NPDES

The 2021 Federal MSGP: What It Means for Industrial Stormwater Compliance – On-Demand Webcast

March 31, 2021

SCS Engineers’ Jonathan Meronek presents this timely webinar and unpacks the 2021 Federal MSGP. He will discuss potential implications for EPA-covered sites and how the Federal MSGP might shape future state general permits.

Under the Clean Water Act (CWA), industrial regulations have become increasingly stringent. And since approximately 2014, several states have adopted heightened compliance standard(s) for the regulation of industrial stormwater at industrial facilities.

The National Pollutant Discharge Elimination System (NPDES) is one such set of regulations that helps ensure stormwater pollutants of concern are not discharged to streams, creeks, wetlands, rivers, and oceans. With its new Federal Multi-Sector General Permit (MSGP) becoming effective on March 1, 2021, some common fundamental underpinnings are beginning to emerge at both the state and federal levels.

The Webinar is available on-demand from Forester University.  Enroll today!

Posted by Laura Dorn at 1:00 pm

On-Demand Webinar – 2-Day NPDES Compliance for Industrial Stormwater Dischargers

May 19, 2020

Clues for NPDES Compliance: Pacific Precursors and Lessons Learned for Industrial Stormwater Dischargers

Live Broadcast Dates are May 19 and May 21 at 2:00 pm EDT and 11:00 am Pacific

With the final draft of the new 2020 Federal Multi-sector General Permit (MSGP) imminent, what lessons have we learned from states that have already moved forward with increased National Pollutant Discharge Elimination System (NPDES) regulations for Industrial Stormwater Permittees and Dischargers?

Join Forester University for this live, educational, two-part webinar as returning speaker Jonathan J. Meronek, QISP-ToR, ENV SP, CPESC, QSP/D of SCS Engineers reviews the fundamental changes of the upcoming MSGP and highlights some of the new regulations it sets forth.

We will discuss changes that include Benchmark Exceedance Response mechanisms under Advanced Implementation Measures (AIMs), including Tier 1, 2, & 3 Triggers, Responses, Deadlines, and Exceptions. To assist stormwater dischargers in achieving compliance, we will also look at the “Inspection Only” options for identified “Low Risk” and light manufacturing facilities, potential No Exposure Certifications (NECs), and the proposed modifications for determining background pollutant contributions.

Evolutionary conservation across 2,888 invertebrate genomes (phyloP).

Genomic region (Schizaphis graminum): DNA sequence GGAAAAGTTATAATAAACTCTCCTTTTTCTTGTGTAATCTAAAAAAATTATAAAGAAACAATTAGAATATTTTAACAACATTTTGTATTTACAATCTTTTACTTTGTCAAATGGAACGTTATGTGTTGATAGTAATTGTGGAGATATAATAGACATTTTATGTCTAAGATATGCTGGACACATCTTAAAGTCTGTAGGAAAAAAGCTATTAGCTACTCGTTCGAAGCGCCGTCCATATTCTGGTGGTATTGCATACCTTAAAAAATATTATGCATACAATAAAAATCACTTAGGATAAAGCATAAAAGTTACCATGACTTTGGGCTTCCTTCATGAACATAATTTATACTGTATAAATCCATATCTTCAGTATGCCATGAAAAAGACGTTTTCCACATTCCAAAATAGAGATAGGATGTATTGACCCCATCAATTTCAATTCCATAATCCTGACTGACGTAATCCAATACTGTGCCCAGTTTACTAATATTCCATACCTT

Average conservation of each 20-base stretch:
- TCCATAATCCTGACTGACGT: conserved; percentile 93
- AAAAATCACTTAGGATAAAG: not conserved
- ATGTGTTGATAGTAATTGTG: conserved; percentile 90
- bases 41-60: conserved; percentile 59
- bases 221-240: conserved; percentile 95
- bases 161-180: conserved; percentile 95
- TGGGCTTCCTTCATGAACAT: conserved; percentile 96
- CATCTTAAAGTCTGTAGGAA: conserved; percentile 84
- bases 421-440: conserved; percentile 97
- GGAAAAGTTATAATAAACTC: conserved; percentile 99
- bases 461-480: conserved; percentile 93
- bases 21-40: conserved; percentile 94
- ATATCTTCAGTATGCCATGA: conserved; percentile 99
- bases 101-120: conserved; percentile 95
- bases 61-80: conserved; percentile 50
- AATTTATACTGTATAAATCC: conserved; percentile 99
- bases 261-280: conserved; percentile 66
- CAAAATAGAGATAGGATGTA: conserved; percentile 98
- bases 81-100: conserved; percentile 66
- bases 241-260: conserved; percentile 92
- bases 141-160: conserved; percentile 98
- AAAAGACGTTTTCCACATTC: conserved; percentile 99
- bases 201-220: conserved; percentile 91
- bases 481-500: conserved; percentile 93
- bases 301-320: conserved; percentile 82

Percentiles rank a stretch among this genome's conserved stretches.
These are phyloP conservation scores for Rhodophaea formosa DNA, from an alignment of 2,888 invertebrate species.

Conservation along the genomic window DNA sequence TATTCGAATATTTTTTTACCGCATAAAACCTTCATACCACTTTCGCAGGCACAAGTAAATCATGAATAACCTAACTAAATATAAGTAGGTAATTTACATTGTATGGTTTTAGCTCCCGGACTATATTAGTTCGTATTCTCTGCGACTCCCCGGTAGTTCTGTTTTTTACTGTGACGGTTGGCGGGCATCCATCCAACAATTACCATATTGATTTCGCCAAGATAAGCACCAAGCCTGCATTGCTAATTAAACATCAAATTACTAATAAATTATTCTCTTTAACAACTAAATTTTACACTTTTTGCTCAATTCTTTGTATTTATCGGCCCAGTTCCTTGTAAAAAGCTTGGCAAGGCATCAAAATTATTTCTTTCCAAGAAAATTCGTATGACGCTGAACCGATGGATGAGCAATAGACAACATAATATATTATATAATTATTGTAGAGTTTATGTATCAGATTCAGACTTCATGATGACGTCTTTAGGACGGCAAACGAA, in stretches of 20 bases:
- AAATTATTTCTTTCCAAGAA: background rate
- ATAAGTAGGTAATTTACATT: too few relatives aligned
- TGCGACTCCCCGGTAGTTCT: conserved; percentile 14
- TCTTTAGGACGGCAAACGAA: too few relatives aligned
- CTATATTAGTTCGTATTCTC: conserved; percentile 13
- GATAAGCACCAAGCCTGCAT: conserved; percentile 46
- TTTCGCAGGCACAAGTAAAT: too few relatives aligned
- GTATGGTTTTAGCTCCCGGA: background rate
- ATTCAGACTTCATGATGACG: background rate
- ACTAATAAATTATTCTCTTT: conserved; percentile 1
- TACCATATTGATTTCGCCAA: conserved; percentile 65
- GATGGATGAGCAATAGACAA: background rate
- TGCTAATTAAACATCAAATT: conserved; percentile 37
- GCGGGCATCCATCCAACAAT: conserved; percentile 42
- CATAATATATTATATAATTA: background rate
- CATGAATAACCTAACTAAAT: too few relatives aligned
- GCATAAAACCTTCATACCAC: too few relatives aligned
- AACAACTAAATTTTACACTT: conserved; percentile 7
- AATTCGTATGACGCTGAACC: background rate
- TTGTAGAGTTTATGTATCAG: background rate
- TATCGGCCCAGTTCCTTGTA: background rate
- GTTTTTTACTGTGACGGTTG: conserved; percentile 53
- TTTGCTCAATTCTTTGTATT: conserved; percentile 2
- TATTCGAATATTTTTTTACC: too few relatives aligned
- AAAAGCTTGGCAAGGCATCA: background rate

After reviewing the fundamental Draft MSGP tenets, we will then shift our focus to examining the current statewide General Permits of the Pacific States (California, Washington, and Oregon). These states are beginning to see the benefits of overall compliance and better receiving water quality. Under the exceedance and tiered compliance, facilities are now held more accountable and can better compare themselves to other companies within their industry sector. Questions arising from the Exceedance Response Action (ERA) scenario include:

Are they facing the same challenges with elevated pollutants of concern from their facility’s industrial stormwater discharge?

What BMPs have they implemented, and have they been effective in reducing and/or eliminating pollutants in stormwater discharge?

How do 303d water impairments and Total Maximum Daily Loads affect the dischargers?

These become the considerations and strategies for industrial stormwater managers and facility owners as they move from Baseline Tiers to ERA Level 1 and, subsequently, ERA Level 2 Status.

Stormwater regulation is evolving, pushing more responsibility onto dischargers by holding them accountable through categorization based on their ability to meet numeric benchmarks and determining their status based on how they respond and implement effective BMPs. Ultimately, it is up to the industrial permittee to take initiative, with an eye to priorities and feasibility for the future of their stormwater compliance program.

Learning Objectives
By participating in this webinar, attendees will:

  • Understand the significant changes that are imminent in the upcoming Federal 2020 MSGP
  • Explore how those changes (including benchmarks, exceedance responses, and directives) could potentially influence states’ NPDES Industrial General Permits
  • Examine and learn by example from states that currently have elements in place that mirror the new MSGP requirements and what those regulations require of their permittees/dischargers
  • Discuss lessons learned so far by those permittees/dischargers
  • Know how to better prepare and your stormwater management program for the future as stormwater managers, consultants, and owners under the increasing regulatory trajectory

Train Your Team
Get the whole team trained! We offer additional savings if you register as a group. For group pricing information, contact us at